Arts & Culture
11:37 am
Thu February 27, 2014

Book Review: Jim Harrison's 'Brown Dog: Novellas'

Southard says the character Brown Dog is representative of Michigan's Upper Peninsula.
Southard says the character Brown Dog is representative of Michigan's Upper Peninsula.
Credit Grove Press

In Michigan one of the things we all accept are the supposed differences between the Upper Peninsula and the Lower Peninsula. The stereotypes haunt the residents of both regions: rural versus urban; those who are stressed versus those who are relaxed; those happy with money versus those happy in long underwear.

Heck, the UP-ers sometimes even talk differently!

And one thing the Upper Peninsula has that the Lower Peninsula could never hope to have is its own literary genre. Honestly, any story that happens in our “normal” Lower Peninsula could happen in any state in the Midwest. You take out the city names and it might as well be set in Ohio. But a story set in the U.P. is a unique entity unto itself. The characters, the pace, the trials, the almost magical realism of the environment... well… that’s UP Lit.

One of the godfathers of this unique genre is Michigan Notable Book author Jim Harrison. Yes, Mr. Harrison was born in Grayling, Michigan and doesn’t even live in our state anymore, but the U.P. is still represented in much of his writing, including his new collection of novellas called “Brown Dog.”

For those new to Harrison’s work, Brown Dog, or BD as his friends call him, is Harrison’s everyman character, an adult Huck Finn-like soul, perfectly happy to drink a six pack in the morning, live alone in a cabin, and spend an entire day fishing. He does occasional odd jobs, doesn’t have a social security number, and women strangely find him irresistible. Harrison has been writing about Brown Dog for over 20 years, and in this new collection, all of his novellas on this very UP Lit character are finally put together.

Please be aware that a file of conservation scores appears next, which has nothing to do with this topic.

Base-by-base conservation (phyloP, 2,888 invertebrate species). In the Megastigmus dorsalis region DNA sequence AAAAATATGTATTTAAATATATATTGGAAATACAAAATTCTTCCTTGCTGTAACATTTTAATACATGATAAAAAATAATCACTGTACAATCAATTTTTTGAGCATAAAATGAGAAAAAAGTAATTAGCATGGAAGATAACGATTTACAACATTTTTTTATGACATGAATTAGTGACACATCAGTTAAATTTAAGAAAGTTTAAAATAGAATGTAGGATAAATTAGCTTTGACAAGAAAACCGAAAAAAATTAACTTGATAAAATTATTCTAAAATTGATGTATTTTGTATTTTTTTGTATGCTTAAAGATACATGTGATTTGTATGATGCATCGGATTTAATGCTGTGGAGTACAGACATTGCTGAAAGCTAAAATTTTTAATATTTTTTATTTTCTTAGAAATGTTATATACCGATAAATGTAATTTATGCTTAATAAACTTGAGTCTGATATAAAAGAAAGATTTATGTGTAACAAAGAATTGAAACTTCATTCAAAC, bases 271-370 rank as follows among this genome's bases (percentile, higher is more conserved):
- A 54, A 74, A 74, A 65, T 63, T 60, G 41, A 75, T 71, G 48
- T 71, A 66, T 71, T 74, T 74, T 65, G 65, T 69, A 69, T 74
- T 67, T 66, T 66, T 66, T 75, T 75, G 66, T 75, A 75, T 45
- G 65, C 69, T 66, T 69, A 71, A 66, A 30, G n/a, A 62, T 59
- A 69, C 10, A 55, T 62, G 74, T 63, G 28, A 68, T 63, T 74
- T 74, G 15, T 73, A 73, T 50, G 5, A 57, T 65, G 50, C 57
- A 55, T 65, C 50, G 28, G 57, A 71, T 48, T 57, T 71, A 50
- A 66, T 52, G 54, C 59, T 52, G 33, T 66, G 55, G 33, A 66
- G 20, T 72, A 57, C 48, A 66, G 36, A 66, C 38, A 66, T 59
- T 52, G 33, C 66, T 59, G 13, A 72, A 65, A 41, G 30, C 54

Over the course of these tales, we see BD betray his Native American ancestors, run away to Los Angeles, return and become a parent, travel with an Indian rock band, and then retire with his lesbian-wife.

Sadly, for me, reading this collection felt like a missed opportunity. With a little time and energy, these novellas could have been reworked and edited into one novel. Instead, a decision was made not to do that, and the shift from novella to novella can feel a little jarring, since we are jumping around, sometimes by years, from when each were written.

A better way to describe this book is to think of it like a box set for a TV show. And just like watching TV episodes back to back in a marathon, you can get frustrated by recaps of past events you just experienced and re-introductions of characters that feel unnecessary, not to mention wonder about characters that Harrison just decided keep out of the later stories.

Another problem with a collection like this is that not all of the episodes are equal. While there is almost a mad glee in Harrison’s writing in the first novella, by the last, you feel as tired as Harrison seems to feel with the character as he limps like an old dog to the last page. The BD at the end is definitely not the same as the character we meet at the beginning. Time and age have changed him, leaving him and the stories feeling more like a bland shell of his past glory. 

“Brown Dog” feels more like a goodbye than a hello. It’s a book for Jim Harrison fans, not for those who want to discover his writing. And as much as I may have complained about this book, the fact is a character like BD could only come from a land like the Upper Peninsula, making him a unique part of our own local literary movement. Something new is coming from the Upper Peninsula and long underwear is not necessary.

Current State contributor Scott Southard is author of the novels “A Jane Austen Daydream" and “Maximilian Standforth and the Case of the Dangerous Dare." More of his writing can be found at his blog, The Musings and Artful Blunders of Scott D. Southard.

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